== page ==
Tag Archives: adventure

Crossing the Flinders – the Pichi Richi pass

Lake EyreWe’re on our way to see Lake Eyre in flood. Last time, we left Adelaide and travelled to Port Augusta at the head of Spencer Gulf. From Port Augusta we travelled north, crossing the Flinders Ranges via the Pichi Richi pass. We’re following the old railway line built for the Ghan in 1879. You’ll find the history here. These days, the line and its steam train offer a tourist service. Press ‘home’ on that website to find out more.

We’re headed for Quorn, which used to be an important railway town. In 1917 it was the junction between trains travelling east-west or north-south, but eventually it was bypassed. Now the railway station houses a rail museum, and it’s where tourists can board the Pichi Richi steam train for an authentic look at the Flinders Ranges.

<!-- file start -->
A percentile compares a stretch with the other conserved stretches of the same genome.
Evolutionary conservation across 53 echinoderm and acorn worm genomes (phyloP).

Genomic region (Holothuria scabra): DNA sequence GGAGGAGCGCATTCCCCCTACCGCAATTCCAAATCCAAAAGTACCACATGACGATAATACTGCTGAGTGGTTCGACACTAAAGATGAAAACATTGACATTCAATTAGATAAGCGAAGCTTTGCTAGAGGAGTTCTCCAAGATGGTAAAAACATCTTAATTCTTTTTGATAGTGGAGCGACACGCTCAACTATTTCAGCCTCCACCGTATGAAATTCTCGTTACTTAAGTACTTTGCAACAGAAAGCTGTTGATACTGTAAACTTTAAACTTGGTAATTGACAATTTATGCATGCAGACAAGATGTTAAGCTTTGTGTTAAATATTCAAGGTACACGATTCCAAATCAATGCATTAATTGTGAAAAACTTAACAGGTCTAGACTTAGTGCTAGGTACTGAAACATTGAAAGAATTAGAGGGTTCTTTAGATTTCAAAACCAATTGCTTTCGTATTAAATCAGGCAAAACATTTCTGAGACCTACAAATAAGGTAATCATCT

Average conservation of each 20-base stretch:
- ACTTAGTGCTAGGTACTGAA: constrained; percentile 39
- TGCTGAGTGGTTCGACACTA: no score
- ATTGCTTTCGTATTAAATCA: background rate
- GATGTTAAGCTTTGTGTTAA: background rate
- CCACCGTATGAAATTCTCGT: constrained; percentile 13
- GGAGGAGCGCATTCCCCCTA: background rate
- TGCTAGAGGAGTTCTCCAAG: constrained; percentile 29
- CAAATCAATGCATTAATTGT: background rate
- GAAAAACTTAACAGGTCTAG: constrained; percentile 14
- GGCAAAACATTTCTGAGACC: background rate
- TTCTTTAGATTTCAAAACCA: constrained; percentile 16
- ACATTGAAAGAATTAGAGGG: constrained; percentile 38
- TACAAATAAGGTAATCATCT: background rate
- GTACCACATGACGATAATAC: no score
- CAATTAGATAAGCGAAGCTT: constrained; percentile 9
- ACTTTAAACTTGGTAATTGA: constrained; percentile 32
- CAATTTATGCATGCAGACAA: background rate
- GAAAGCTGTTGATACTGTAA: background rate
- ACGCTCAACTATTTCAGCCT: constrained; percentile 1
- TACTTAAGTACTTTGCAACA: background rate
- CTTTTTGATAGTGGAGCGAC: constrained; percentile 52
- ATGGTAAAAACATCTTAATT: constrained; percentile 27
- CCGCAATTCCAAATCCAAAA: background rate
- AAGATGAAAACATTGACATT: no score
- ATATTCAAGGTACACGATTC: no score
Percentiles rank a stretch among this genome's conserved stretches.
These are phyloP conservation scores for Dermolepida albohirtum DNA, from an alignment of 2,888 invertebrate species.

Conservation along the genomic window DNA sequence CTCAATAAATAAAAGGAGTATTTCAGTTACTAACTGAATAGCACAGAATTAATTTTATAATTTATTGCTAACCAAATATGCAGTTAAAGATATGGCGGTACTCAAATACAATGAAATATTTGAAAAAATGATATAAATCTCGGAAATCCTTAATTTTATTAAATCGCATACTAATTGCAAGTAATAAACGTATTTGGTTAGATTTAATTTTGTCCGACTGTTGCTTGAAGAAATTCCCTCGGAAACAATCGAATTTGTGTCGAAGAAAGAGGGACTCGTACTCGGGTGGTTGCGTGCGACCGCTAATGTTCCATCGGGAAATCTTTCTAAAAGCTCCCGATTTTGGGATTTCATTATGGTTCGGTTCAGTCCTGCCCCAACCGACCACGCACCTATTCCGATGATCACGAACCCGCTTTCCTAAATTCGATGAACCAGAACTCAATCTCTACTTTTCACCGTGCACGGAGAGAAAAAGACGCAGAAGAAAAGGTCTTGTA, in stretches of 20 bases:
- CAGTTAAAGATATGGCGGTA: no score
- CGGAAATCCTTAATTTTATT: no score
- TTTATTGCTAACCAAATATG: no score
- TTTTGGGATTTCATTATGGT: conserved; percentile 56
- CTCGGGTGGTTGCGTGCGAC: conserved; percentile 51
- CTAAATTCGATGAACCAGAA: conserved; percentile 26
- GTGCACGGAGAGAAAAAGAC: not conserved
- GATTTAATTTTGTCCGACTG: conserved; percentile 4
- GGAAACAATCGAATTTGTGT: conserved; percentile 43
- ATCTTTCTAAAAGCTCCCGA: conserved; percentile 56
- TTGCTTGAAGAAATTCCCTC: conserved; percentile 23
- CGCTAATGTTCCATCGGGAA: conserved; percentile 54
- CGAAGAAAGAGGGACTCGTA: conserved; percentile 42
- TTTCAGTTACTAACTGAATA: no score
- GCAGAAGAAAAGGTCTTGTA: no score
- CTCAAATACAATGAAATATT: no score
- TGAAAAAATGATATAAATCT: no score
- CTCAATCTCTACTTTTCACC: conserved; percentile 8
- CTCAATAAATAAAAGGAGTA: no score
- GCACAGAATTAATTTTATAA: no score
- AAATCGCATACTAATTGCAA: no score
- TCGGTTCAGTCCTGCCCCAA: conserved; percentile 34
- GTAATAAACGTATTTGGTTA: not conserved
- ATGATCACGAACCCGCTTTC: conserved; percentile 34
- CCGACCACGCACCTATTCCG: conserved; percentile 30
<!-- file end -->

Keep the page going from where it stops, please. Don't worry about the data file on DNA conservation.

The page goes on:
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Opposite the railway station at Quorn – two pubs. Typical.

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The parrot was eating grapes on the vines growing on the pub veranda in the previous picture

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The platform at Quorn station

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Old ore cars in the rail yard

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The Prairie Hotel at Parachilna